When Professor Jim Wallace (MIE) joined U of T Engineering back in 1978, one of the first people he met was Professor Frank Hooper (MIE).
“I took over a course that Frank had been teaching a while, and he was gracious enough to give me a copy of his notes,” says Wallace. “Not long after that, he and his wife had me over for dinner. He was so supportive and helpful to the new guy.”
Hooper, who passed away in May 2021, was known as an accomplished researcher in energy systems, and his legacy includes seminal work on ground source heat pumps. Today that technology is being demonstrated on an unprecedented scale at the centre of U of T’s St. George Campus.
“He’d be thrilled to see this coming to fruition,” says Wallace. “They’ve done an amazing job.”
Heat pumps are based on the same general principles as refrigerators and air conditioners. In all of these systems, a working fluid circulating in a closed loop transfers heat from one source to another through the addition of work via a compressor.
But while refrigerators and air conditioners work in only one direction, heat pumps are reversible: in the summer, they extract heat from inside buildings and push it outside, while in the winter they do the opposite.
“The challenge is that the bigger the temperature difference between the inside and outside air, the less efficiently the heat pump works,” says Wallace, whose areas of expertise also include energy systems.
“And once the outside air goes below zero degrees Celsius, you start to have problems with frosting. At a certain point, air-to-air heat pumps basically become useless, and that’s the case a lot of the time in Canada.”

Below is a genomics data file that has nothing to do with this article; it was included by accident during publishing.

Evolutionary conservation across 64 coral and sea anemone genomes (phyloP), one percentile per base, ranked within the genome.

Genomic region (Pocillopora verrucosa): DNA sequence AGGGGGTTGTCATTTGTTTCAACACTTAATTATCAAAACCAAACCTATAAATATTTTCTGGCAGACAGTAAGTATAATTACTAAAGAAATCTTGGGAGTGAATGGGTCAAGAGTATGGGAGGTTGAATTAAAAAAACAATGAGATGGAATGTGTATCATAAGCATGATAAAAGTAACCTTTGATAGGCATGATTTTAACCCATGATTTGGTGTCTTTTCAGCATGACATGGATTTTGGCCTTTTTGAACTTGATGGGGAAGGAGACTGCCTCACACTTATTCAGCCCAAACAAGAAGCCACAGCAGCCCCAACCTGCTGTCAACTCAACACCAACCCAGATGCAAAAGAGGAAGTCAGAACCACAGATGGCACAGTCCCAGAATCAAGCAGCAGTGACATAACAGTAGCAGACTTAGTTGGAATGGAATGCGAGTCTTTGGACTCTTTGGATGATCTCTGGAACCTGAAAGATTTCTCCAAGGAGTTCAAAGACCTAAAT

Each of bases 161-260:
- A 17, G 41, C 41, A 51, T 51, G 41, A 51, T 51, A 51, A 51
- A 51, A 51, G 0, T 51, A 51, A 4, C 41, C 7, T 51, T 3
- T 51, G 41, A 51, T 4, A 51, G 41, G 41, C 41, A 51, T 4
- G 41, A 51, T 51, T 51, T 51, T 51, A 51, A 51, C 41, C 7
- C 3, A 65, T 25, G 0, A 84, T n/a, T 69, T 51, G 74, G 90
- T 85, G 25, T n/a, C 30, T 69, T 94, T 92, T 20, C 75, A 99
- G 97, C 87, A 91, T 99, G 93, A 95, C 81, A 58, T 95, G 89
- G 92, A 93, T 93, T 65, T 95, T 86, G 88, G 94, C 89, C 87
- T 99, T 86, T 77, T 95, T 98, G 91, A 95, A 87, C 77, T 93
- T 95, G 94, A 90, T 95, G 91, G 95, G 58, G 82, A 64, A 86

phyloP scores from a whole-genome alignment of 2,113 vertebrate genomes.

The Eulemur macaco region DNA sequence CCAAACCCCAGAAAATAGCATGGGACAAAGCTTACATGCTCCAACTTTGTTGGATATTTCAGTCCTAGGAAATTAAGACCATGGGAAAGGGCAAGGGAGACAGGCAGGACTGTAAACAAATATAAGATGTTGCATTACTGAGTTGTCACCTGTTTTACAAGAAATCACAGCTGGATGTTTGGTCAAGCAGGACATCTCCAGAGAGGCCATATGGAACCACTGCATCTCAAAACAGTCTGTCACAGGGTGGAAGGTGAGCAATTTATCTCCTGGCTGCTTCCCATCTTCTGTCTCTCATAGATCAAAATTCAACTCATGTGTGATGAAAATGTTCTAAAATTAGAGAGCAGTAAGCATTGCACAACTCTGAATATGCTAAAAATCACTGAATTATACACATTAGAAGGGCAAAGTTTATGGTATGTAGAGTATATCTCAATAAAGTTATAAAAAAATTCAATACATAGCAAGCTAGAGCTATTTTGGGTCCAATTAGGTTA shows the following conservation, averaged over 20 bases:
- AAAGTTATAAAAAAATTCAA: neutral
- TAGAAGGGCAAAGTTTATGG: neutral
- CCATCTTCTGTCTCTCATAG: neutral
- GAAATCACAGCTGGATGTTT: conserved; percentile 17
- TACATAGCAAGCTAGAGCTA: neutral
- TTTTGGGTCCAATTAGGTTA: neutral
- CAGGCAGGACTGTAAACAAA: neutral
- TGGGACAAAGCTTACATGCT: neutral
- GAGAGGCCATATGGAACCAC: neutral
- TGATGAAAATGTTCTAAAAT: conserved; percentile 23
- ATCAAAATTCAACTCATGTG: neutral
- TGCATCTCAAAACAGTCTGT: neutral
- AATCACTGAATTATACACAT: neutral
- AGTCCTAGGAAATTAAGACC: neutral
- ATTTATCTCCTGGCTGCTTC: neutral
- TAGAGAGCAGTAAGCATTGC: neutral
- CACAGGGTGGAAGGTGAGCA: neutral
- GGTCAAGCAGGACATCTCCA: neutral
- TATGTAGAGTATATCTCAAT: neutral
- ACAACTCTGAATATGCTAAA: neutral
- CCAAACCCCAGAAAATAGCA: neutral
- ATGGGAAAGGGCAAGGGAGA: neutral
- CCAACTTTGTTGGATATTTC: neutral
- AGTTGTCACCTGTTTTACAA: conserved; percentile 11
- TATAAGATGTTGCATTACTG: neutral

Luckily, the atmosphere is not the only medium that can be used to exchange heat with the air inside buildings: the earth works as well. At sufficient depth — one or two hundred metres underground — the temperature remains constant year-round at about 10 to 12 C. This is an ideal level at which to reject waste heat in the summer, but also to recover it again in winter.
“Essentially, you’re using the earth as a storage battery, but not for electricity, for heat,” says Wallace.
Such systems are known as ground source heat pumps, geothermal heat pumps or geoexchange systems, and Hooper was among the first to prove that they would be feasible in the Canadian context.
In the late 1940s, Hooper collaborated with what was then called Ontario Hydro on a demonstration project. The team designed and installed a ground source heat pump for a newly built home in Port Credit, west of Toronto. The results were reported in a 1952 paper titled “An experimental residential heat pump” in the Canadian Journal of Technology.
“Hooper’s study was the first to show with actual data that ‘ground coils in suitable soils offer a satisfactory heat source in Ontario’,” says Wallace.
For more detail on this project, see this 2011 profile of Professor Hooper, published in GeoConneXion magazine.
The work was later continued by organizations such as the National Research Council of Canada, and Ontario Hydro led the creation of a Canadian Standards Association committee that developed technical standards for the design and installation of ground source heat pumps.